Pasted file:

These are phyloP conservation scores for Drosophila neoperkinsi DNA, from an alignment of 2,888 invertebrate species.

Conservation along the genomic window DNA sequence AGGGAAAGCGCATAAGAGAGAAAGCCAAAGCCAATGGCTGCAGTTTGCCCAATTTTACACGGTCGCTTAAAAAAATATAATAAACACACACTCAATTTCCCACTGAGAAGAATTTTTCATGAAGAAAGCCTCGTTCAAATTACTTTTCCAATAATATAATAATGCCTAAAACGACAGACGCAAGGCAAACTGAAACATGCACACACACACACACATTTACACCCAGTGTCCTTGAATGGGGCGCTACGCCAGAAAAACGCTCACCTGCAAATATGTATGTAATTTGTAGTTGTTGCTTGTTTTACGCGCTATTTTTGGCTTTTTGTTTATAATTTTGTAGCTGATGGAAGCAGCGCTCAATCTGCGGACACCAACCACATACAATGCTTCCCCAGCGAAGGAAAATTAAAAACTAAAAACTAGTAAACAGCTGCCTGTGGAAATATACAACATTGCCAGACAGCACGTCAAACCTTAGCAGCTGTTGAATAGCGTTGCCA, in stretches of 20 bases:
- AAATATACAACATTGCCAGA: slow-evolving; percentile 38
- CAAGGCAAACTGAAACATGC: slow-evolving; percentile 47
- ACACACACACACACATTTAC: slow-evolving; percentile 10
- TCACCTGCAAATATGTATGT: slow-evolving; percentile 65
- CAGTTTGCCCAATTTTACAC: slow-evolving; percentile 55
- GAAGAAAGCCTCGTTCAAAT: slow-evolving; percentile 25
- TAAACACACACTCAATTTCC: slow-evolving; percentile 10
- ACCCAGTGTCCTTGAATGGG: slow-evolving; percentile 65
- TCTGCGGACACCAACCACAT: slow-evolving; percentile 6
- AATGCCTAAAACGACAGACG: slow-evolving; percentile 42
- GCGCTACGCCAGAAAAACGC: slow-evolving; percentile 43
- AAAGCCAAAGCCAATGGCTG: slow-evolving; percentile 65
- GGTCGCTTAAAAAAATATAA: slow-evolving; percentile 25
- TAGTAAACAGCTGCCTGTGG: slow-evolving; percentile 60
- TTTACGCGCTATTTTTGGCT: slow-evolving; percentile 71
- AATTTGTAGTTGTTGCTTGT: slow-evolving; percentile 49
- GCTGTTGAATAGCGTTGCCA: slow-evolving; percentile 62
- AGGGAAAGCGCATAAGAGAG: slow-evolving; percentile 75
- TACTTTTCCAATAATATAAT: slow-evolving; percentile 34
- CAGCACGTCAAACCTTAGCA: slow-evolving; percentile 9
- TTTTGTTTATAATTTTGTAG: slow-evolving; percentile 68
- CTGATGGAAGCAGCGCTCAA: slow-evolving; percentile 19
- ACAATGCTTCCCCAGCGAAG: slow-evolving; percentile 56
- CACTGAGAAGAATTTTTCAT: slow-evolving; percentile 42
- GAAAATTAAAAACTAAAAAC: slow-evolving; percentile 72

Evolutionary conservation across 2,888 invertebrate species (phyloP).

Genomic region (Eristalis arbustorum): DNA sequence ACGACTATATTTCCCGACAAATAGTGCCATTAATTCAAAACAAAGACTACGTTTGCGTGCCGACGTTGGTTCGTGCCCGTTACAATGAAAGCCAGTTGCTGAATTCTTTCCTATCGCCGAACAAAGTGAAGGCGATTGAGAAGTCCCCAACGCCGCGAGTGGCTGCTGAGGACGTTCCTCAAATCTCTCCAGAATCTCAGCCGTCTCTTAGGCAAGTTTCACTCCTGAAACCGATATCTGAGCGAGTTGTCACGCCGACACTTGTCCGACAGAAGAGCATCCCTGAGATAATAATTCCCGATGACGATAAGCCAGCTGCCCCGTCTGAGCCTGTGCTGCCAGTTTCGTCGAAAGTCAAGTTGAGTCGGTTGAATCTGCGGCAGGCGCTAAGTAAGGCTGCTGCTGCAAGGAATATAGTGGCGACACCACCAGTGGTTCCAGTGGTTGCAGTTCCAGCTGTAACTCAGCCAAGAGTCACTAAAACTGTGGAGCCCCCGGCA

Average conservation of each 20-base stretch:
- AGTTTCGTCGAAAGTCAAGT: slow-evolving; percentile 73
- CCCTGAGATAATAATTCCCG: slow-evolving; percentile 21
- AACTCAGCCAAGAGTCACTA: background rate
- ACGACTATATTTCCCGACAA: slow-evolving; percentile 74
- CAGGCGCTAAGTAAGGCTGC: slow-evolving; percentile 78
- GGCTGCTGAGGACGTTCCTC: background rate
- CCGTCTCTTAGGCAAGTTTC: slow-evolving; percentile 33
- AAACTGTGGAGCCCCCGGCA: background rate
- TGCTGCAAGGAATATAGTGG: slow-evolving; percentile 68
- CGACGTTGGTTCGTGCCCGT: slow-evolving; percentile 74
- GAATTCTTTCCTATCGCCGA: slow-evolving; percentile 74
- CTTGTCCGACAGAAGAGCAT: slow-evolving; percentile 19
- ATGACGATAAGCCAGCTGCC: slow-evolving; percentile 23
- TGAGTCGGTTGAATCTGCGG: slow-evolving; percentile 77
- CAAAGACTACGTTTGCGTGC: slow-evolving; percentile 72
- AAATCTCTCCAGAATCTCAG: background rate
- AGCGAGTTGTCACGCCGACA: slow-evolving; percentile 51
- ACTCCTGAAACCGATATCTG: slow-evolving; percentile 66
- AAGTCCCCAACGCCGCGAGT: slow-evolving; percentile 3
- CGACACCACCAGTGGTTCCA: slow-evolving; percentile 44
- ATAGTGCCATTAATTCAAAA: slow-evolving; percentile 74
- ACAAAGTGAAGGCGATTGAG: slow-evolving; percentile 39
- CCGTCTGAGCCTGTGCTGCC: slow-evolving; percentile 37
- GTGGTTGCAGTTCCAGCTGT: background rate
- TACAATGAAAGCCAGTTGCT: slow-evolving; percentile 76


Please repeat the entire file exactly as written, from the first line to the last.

These are phyloP conservation scores for Drosophila neoperkinsi DNA, from an alignment of 2,888 invertebrate species.

Conservation along the genomic window DNA sequence AGGGAAAGCGCATAAGAGAGAAAGCCAAAGCCAATGGCTGCAGTTTGCCCAATTTTACACGGTCGCTTAAAAAAATATAATAAACACACACTCAATTTCCCACTGAGAAGAATTTTTCATGAAGAAAGCCTCGTTCAAATTACTTTTCCAATAATATAATAATGCCTAAAACGACAGACGCAAGGCAAACTGAAACATGCACACACACACACACATTTACACCCAGTGTCCTTGAATGGGGCGCTACGCCAGAAAAACGCTCACCTGCAAATATGTATGTAATTTGTAGTTGTTGCTTGTTTTACGCGCTATTTTTGGCTTTTTGTTTATAATTTTGTAGCTGATGGAAGCAGCGCTCAATCTGCGGACACCAACCACATACAATGCTTCCCCAGCGAAGGAAAATTAAAAACTAAAAACTAGTAAACAGCTGCCTGTGGAAATATACAACATTGCCAGACAGCACGTCAAACCTTAGCAGCTGTTGAATAGCGTTGCCA, in stretches of 20 bases:
- AAATATACAACATTGCCAGA: slow-evolving; percentile 38
- CAAGGCAAACTGAAACATGC: slow-evolving; percentile 47
- ACACACACACACACATTTAC: slow-evolving; percentile 10
- TCACCTGCAAATATGTATGT: slow-evolving; percentile 65
- CAGTTTGCCCAATTTTACAC: slow-evolving; percentile 55
- GAAGAAAGCCTCGTTCAAAT: slow-evolving; percentile 25
- TAAACACACACTCAATTTCC: slow-evolving; percentile 10
- ACCCAGTGTCCTTGAATGGG: slow-evolving; percentile 65
- TCTGCGGACACCAACCACAT: slow-evolving; percentile 6
- AATGCCTAAAACGACAGACG: slow-evolving; percentile 42
- GCGCTACGCCAGAAAAACGC: slow-evolving; percentile 43
- AAAGCCAAAGCCAATGGCTG: slow-evolving; percentile 65
- GGTCGCTTAAAAAAATATAA: slow-evolving; percentile 25
- TAGTAAACAGCTGCCTGTGG: slow-evolving; percentile 60
- TTTACGCGCTATTTTTGGCT: slow-evolving; percentile 71
- AATTTGTAGTTGTTGCTTGT: slow-evolving; percentile 49
- GCTGTTGAATAGCGTTGCCA: slow-evolving; percentile 62
- AGGGAAAGCGCATAAGAGAG: slow-evolving; percentile 75
- TACTTTTCCAATAATATAAT: slow-evolving; percentile 34
- CAGCACGTCAAACCTTAGCA: slow-evolving; percentile 9
- TTTTGTTTATAATTTTGTAG: slow-evolving; percentile 68
- CTGATGGAAGCAGCGCTCAA: slow-evolving; percentile 19
- ACAATGCTTCCCCAGCGAAG: slow-evolving; percentile 56
- CACTGAGAAGAATTTTTCAT: slow-evolving; percentile 42
- GAAAATTAAAAACTAAAAAC: slow-evolving; percentile 72

Evolutionary conservation across 2,888 invertebrate species (phyloP).

Genomic region (Eristalis arbustorum): DNA sequence ACGACTATATTTCCCGACAAATAGTGCCATTAATTCAAAACAAAGACTACGTTTGCGTGCCGACGTTGGTTCGTGCCCGTTACAATGAAAGCCAGTTGCTGAATTCTTTCCTATCGCCGAACAAAGTGAAGGCGATTGAGAAGTCCCCAACGCCGCGAGTGGCTGCTGAGGACGTTCCTCAAATCTCTCCAGAATCTCAGCCGTCTCTTAGGCAAGTTTCACTCCTGAAACCGATATCTGAGCGAGTTGTCACGCCGACACTTGTCCGACAGAAGAGCATCCCTGAGATAATAATTCCCGATGACGATAAGCCAGCTGCCCCGTCTGAGCCTGTGCTGCCAGTTTCGTCGAAAGTCAAGTTGAGTCGGTTGAATCTGCGGCAGGCGCTAAGTAAGGCTGCTGCTGCAAGGAATATAGTGGCGACACCACCAGTGGTTCCAGTGGTTGCAGTTCCAGCTGTAACTCAGCCAAGAGTCACTAAAACTGTGGAGCCCCCGGCA

Average conservation of each 20-base stretch:
- AGTTTCGTCGAAAGTCAAGT: slow-evolving; percentile 73
- CCCTGAGATAATAATTCCCG: slow-evolving; percentile 21
- AACTCAGCCAAGAGTCACTA: background rate
- ACGACTATATTTCCCGACAA: slow-evolving; percentile 74
- CAGGCGCTAAGTAAGGCTGC: slow-evolving; percentile 78
- GGCTGCTGAGGACGTTCCTC: background rate
- CCGTCTCTTAGGCAAGTTTC: slow-evolving; percentile 33
- AAACTGTGGAGCCCCCGGCA: background rate
- TGCTGCAAGGAATATAGTGG: slow-evolving; percentile 68
- CGACGTTGGTTCGTGCCCGT: slow-evolving; percentile 74
- GAATTCTTTCCTATCGCCGA: slow-evolving; percentile 74
- CTTGTCCGACAGAAGAGCAT: slow-evolving; percentile 19
- ATGACGATAAGCCAGCTGCC: slow-evolving; percentile 23
- TGAGTCGGTTGAATCTGCGG: slow-evolving; percentile 77
- CAAAGACTACGTTTGCGTGC: slow-evolving; percentile 72
- AAATCTCTCCAGAATCTCAG: background rate
- AGCGAGTTGTCACGCCGACA: slow-evolving; percentile 51
- ACTCCTGAAACCGATATCTG: slow-evolving; percentile 66
- AAGTCCCCAACGCCGCGAGT: slow-evolving; percentile 3
- CGACACCACCAGTGGTTCCA: slow-evolving; percentile 44
- ATAGTGCCATTAATTCAAAA: slow-evolving; percentile 74
- ACAAAGTGAAGGCGATTGAG: slow-evolving; percentile 39
- CCGTCTGAGCCTGTGCTGCC: slow-evolving; percentile 37
- GTGGTTGCAGTTCCAGCTGT: background rate
- TACAATGAAAGCCAGTTGCT: slow-evolving; percentile 76